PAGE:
# Ideally `low_position` is always lower than `high_position`,
    # no matter how the list shrinks in each iteration.
    # Hence, we use a `while` loop which is always `True` to the condition

    while low_position <= high_position:

        # Find the middle position from the low and high positions
        mid_position = (low_position + high_position) // 2

    # Find the element residing in the middle position of the data set.
        mid_element = my_list[mid_position]

        print("Element at min index : {0}".format(my_list[low_position]))
        print("Element at max index : {1}".format(
            high_position, my_list[high_position]))
        print("Element at mid index {0} : {1}".format(
            mid_position, mid_element))

    # Check if the middle element is our element-of-interest, ie.. `item`
    # If so, return the position of our element-of-interest.
        if mid_element == item:
            print("\nYour search item {0} is at index {1}".format(
                item, mid_position))
            return mid_element

    # Check if the middle element is a value higher than our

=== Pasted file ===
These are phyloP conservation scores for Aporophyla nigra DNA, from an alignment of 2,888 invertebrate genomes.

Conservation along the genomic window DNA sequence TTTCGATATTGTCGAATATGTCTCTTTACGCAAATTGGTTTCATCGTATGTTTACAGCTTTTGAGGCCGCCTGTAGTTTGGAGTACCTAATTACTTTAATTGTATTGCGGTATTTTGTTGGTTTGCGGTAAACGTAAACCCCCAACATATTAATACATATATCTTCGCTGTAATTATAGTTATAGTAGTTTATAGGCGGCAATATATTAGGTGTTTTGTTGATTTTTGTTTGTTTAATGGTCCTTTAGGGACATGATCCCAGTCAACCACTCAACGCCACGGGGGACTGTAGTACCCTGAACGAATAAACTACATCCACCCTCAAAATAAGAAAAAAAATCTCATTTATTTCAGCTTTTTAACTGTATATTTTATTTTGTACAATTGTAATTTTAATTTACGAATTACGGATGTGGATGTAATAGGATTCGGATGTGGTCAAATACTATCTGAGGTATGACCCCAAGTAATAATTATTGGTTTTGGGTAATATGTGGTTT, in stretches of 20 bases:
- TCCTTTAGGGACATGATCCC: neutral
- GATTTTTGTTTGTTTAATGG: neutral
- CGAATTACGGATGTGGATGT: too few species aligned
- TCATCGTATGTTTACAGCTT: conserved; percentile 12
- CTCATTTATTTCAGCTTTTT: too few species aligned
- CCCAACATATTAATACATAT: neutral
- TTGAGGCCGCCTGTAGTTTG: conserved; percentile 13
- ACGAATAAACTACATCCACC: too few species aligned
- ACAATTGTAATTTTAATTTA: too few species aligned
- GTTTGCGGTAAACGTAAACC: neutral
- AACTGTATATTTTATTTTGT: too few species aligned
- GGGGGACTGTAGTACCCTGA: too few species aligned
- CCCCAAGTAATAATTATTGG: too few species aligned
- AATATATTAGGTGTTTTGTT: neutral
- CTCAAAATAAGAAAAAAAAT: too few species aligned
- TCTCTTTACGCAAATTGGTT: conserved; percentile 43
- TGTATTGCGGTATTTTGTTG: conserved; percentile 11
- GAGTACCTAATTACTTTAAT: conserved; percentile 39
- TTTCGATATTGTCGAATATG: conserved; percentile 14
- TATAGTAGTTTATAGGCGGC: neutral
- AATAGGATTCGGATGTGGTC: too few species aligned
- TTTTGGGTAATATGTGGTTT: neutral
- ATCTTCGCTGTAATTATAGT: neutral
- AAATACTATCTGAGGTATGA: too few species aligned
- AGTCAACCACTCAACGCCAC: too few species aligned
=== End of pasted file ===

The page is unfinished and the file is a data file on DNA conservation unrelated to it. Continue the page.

# element-of-interest.
    # If so, our element-of-interest falls *below* the middle element
    # Hence, we re-adjust the high_position to the middle position, thus
    # reducing the data set size by half.
        elif mid_element > item:
            high_position = mid_position - 1
            print("{0} in the left subset, omitting the right subset\n".format(item))

    # Check if the middle element is lower than our element-of-interest.
    # If so, our element-of-interest falls *above* the middle element.
    # Hence, we re-adjust the low_position to the middle position, and
    # reduces the data set by half, as we did in the case above.
        else:
            low_position = mid_position + 1
            print("{0} in the right subset, omitting the left subset\n".format(item))

    # Since these three conditions are in a `while True` loop, this gets
    # executed until the data set is reduced to a size where the
    # element-of-interest remains and is identified.